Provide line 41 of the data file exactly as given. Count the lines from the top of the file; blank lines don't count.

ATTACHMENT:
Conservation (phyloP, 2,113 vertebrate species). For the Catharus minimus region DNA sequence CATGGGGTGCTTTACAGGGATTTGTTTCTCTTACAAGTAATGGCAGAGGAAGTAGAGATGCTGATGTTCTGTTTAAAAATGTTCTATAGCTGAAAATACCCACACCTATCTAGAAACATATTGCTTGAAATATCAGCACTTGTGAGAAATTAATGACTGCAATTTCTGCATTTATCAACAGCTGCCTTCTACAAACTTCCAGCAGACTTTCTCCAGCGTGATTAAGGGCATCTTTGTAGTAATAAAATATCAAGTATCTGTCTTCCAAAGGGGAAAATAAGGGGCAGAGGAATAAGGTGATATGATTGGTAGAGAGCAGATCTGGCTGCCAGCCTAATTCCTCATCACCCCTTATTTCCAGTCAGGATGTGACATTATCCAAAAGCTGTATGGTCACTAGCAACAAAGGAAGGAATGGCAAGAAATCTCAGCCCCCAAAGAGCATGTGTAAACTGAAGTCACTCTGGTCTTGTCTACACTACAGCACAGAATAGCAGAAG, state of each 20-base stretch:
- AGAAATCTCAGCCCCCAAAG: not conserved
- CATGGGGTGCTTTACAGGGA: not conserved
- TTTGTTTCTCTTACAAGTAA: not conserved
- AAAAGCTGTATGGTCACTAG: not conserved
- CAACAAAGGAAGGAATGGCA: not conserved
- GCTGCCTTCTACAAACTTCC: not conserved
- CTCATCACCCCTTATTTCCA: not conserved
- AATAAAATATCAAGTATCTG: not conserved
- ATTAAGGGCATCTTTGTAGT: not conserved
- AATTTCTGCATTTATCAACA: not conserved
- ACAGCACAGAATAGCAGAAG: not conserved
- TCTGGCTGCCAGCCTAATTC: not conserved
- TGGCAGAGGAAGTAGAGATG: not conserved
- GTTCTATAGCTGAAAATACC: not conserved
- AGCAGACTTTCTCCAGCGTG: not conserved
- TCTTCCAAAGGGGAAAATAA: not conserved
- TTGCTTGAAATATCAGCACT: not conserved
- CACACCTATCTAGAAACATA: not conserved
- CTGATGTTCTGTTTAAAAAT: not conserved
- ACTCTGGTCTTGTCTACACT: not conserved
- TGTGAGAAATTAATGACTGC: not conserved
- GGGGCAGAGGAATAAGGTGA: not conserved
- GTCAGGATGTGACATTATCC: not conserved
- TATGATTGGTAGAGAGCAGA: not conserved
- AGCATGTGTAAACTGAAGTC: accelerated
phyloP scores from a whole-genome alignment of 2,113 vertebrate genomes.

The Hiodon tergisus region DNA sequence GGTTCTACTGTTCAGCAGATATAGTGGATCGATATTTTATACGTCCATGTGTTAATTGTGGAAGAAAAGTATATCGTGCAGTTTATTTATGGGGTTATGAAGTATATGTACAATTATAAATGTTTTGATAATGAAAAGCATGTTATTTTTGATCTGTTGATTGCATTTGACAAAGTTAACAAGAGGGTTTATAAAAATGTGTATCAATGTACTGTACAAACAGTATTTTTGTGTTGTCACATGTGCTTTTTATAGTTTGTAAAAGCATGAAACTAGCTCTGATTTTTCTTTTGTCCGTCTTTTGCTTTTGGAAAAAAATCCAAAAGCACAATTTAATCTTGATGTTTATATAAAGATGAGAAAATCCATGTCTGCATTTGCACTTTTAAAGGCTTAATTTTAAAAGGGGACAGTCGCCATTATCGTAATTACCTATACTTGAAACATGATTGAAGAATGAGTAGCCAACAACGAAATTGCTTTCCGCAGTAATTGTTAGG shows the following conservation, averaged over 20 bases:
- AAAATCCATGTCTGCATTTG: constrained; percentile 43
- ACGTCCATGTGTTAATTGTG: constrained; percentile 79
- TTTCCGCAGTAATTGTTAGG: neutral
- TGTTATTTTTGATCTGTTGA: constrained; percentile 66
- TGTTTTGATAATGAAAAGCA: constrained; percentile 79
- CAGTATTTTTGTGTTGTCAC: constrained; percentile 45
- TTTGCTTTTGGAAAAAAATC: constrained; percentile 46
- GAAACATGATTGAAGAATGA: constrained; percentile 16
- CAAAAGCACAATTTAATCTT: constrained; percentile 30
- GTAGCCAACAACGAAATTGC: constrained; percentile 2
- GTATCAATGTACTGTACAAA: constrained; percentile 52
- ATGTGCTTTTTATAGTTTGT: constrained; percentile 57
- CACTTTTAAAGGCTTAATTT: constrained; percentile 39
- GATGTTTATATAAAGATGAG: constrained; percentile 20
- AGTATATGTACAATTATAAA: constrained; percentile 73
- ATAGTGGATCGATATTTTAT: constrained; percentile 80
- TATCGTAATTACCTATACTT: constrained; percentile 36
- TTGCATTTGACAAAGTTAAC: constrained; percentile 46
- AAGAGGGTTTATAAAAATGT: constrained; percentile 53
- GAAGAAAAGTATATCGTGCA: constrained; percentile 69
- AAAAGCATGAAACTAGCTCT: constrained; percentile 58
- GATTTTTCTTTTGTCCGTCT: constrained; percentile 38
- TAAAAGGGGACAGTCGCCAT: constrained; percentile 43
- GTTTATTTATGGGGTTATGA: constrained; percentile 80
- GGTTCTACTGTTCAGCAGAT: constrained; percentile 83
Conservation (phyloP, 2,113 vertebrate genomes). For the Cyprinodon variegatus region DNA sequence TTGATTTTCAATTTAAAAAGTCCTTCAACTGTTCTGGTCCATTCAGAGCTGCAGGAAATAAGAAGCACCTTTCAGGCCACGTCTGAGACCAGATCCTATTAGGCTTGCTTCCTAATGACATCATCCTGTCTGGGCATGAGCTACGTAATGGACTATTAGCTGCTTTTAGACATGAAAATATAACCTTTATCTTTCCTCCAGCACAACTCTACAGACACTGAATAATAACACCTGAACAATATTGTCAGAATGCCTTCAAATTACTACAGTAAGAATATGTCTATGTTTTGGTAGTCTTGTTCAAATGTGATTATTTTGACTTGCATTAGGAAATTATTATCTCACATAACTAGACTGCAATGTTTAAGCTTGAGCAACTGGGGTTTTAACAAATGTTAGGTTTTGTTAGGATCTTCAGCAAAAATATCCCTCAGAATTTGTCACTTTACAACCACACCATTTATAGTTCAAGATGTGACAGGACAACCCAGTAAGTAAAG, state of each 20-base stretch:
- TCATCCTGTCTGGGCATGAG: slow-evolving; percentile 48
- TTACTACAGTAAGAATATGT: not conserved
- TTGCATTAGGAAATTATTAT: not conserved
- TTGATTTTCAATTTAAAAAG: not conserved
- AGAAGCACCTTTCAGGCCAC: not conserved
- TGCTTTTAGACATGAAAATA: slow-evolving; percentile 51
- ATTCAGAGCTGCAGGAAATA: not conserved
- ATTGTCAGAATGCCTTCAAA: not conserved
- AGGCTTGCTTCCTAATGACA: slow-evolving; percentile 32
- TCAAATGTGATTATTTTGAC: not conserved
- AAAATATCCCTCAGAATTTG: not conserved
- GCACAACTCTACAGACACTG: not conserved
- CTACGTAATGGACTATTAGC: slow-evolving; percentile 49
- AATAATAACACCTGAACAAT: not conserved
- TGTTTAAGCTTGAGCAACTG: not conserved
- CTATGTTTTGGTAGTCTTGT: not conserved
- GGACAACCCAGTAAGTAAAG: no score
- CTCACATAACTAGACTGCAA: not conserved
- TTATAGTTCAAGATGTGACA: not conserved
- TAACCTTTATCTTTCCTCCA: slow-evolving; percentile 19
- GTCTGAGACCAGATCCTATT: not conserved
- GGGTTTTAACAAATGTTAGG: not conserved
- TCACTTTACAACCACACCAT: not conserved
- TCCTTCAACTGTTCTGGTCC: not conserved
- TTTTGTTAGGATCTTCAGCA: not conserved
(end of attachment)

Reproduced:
- CACTTTTAAAGGCTTAATTT: constrained; percentile 39